World Trade Organization (WTO) members implemented 74 new trade-restrictive measures from mid-October 2016 to mid‑May 2017, the lowest monthly average since the financial crisis of 2008, according to a WTO mid-year report on trade-related developments.
These new trade restrictions introduced during the period included new or increased tariffs, customs regulations, and quantitative restrictions, amounting to almost 11 new measures per month.
This constitutes a significant decrease from the previous review period (mid-October 2015 to mid-October 2016), where an average of 15 measures per month were recorded.
During the same period, WTO members applied 80 new measures—averaging over 11 new measures per month—aimed at facilitating trade, including eliminating or reducing tariffs and simplifying customs procedures. This marks the second lowest monthly average since the trade monitoring exercise began in 2008, said the report.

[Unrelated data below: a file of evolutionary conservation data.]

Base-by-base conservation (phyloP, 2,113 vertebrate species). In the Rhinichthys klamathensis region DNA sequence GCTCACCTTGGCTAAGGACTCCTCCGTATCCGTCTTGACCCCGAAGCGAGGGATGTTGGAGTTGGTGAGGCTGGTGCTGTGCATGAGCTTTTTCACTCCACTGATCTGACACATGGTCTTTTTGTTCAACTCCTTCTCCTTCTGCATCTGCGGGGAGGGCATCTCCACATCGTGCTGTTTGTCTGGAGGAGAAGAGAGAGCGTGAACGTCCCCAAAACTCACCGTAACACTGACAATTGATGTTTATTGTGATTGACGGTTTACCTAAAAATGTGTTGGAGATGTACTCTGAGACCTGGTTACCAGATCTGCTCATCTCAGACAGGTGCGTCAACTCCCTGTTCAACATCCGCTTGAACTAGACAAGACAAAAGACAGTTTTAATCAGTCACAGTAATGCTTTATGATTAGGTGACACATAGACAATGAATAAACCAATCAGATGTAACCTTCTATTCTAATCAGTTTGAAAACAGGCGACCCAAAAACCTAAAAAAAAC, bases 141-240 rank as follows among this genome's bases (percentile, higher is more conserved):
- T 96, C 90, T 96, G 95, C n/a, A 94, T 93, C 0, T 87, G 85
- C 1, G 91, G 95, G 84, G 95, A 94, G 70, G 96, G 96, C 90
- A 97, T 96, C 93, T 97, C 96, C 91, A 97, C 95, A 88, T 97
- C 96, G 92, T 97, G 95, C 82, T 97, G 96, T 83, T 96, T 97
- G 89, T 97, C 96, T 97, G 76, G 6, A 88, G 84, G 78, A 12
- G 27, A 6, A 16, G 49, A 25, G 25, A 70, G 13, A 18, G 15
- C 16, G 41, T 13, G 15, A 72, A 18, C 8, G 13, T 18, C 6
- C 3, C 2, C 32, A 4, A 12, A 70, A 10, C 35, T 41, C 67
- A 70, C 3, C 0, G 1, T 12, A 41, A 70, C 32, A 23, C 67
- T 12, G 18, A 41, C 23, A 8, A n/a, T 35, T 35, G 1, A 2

The trade coverage of import-facilitating measures (US$183 billion) was more than three times the estimated trade coverage of import-restrictive measures ($49 billion), and more than six times higher than the coverage estimated for trade remedy initiations ($27 billion), it added.
In addition, liberalization associated with the 2015 expansion of the WTO’s Information Technology Agreement continued to feature as an important contributor to trade facilitation.
The report said that faced with continuing global economic uncertainties, WTO members should seek to continue improving the global trading environment, including by implementing the WTO Trade Facilitation Agreement, which entered into force in February this year, and working together to achieve a successful outcome at the 11th WTO Ministerial Conference in December.
“Transparency and predictability in trade policy remains vital for all actors in the global economy. WTO members must show leadership in reiterating their commitment to open and mutually beneficial trade as a key driver of economic growth and a major engine for prosperity,” said WTO director-general Roberto Azevêdo.
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